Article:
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How to repair the slot-in-mechanism of a pioneer DVD-105S

Hi Fellow-Experts,

there are two options to answer my question.

option 1: find service manual

what I need is a diagramm specifying the internals of my Pioneer DVD-ROM-Drive, something like a manual for service-technicians in PDF or other printable format.

Where can I get one?; who can send me one?; Can I get it for free or do I have to buy it?; How much will it be?

option 2: tell me how to repair

I have one of these PC-housings with a front door. When I was copying a CD-ROM I closed the door, because I did not want the crawling kid to interact with the drives while they did their work.

I forgot that after copying NERO ejects the original CD-ROM without prior warning. There I had the slot-in-mechanism trying to eject the CD-ROM into the door of the housing.

I then very carefully pulled down the door, pushed the CD-ROM slightly into the DVD-slot and fully opened the door.

Since then the drive does not pull in CD-ROMs or DVDs by itself but makes a noise that sounds like


and then spills out the medium.

Pushing the media in by hand with a special move I can trick the mechanism and make it pull in CD-ROMs and DVDs. But then ít will only log in DVDs not CD-ROMs!

So I can watch movies on the PC, but not read CD-ROMs. I wonder, how the drive disinguishs between DVDs and CD-ROMs (Are DVDs heavier?).

I opened the drive (guarantee-time is over) to see, whether there might be any obvious reason for the behaviour, and there was a little transparent plastic part falling out. I could not determine where it came from.

I someone is interested in helping me I can try to "photograph" the interior  of the drive and the piece of plasic with my scanner and put the pictures on the web.


1 Solution
With DVDs below $100 and the danger factor there you are better off to toss this one out and buy another.  CDs and DVDs are generally not user serviceable because they work with a laser.  Like a microwave, if these things are not put back together properly they can be quite dangerous.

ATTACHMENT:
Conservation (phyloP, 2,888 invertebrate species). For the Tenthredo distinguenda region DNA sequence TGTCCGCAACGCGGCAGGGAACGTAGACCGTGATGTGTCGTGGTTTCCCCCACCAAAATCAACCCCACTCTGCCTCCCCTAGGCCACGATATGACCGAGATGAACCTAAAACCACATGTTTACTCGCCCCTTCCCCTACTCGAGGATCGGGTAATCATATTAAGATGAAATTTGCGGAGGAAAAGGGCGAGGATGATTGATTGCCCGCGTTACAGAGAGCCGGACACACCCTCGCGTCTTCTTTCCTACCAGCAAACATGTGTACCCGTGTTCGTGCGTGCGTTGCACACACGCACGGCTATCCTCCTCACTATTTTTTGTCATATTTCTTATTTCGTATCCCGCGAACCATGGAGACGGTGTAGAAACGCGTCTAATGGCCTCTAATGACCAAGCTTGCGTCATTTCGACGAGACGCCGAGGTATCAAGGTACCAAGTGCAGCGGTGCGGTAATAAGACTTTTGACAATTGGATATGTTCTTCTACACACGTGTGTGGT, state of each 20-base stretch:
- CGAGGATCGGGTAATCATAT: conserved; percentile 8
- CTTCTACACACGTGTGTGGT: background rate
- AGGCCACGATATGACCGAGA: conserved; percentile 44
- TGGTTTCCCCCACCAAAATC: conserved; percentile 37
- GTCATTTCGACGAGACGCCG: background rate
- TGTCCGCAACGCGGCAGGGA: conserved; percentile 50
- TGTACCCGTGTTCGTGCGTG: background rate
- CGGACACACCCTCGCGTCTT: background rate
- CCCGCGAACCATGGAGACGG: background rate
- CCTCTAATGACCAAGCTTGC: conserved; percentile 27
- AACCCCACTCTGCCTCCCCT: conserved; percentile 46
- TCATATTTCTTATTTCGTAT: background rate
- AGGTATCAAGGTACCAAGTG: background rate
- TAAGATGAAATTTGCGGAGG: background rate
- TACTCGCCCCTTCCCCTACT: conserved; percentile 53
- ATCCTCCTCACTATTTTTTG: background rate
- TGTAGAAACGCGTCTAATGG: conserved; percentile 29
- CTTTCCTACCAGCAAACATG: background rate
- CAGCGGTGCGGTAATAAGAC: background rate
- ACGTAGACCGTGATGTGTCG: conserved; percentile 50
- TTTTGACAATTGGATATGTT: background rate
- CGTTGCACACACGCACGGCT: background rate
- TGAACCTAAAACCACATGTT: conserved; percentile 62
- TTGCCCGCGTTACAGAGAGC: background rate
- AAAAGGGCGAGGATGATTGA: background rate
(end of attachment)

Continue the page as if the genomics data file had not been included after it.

If you really want it fixed, you can take it to a computer shop and pay them the $100 to fix it for you.
Unfortunately, even if you did get such a manual and get this drive apart, then you're still faced with a larger problem.  Where do you get repair parts?

My guess is that the loading mechanism (consisting of small plastic gears) is stripped.  You really have only two options:

1) Send it to Pioneer for repair.  This only makes sense, however, if the drive is under warranty.

2) Replace it.

tabitAuthor Commented:

No, No, the thing is only half broken and I do not mess around with laser oder electronics. It is a mechanical problem an I want to fix it myself

I will not buy a new one and not pay 100 Euro to let it fix if 79 Euro buys me a new one. You can save on comments of that kind. Thank you.

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I bet the drawer is just off its rails.  Open it up and manhandle it back into place.  I have done this before with a CDROM someone whacked while it was open.  Hard to describe the exact procedure, except that you'll see where it is supposed to fit once open.  It shouldn't take more than 5 minutes to fix, and that includes unscrewing the little screws holding on the cover.  You shouldn't need to unscrew anything inside.

Good luck!
tabitAuthor Commented:
magarity is right. There is not much fuzz with that, but what is wrong in your comment, that there is no drawer, but an internal mechanism special to pioneer, that is called "slot-in"
It's a slot load drive, so it doesn't have a drawer.
The piece of plastic that fell out is probably a drive wheel for the draw in mechanism.
There are no service manuals available online. The best way to identify the parts you need is to go to an authorized repair center that actually carries the parts. Phone them first. Many places just send the equipment out, and will be of no help. What I have done in the past, is look through their parts manual with the drive infront of me. You can then see which parts you need to do the repairs. They often do not purchase the factory repair manuals either, they are just too expensive. I would recomend this route only for the experience you will gain. It will probably cost as much in time and parts, as a new drive would.
tabitAuthor Commented:
regards, genguy. For a headstart, where can I find the parts manual?
Check this page for a location near you:
The first step to secure a supplier that is sure that they can get parts for this drive.
That is usually the hardest part.
Both the parts and repair manuals would be too expensive to purchase.
The repair shops are required to purchase certain manuals and stock selected parts to become authorized.
The best thing is to go there with the drive in hand, and look at the exlpoded view on computer/book or whatever they have.
The next best thing is to talk them into faxing you the page(s) involved with the load/eject mechanism.
Just say you have alot of parts to order, and are not sure what they are called, so if I can get the pages then I can give you all the part numbers, and save you alot of time.
This works 80% of the time.
tabitAuthor Commented:
This did not really solve my problem, but I sold the drive anyway, so I do not care anymore....
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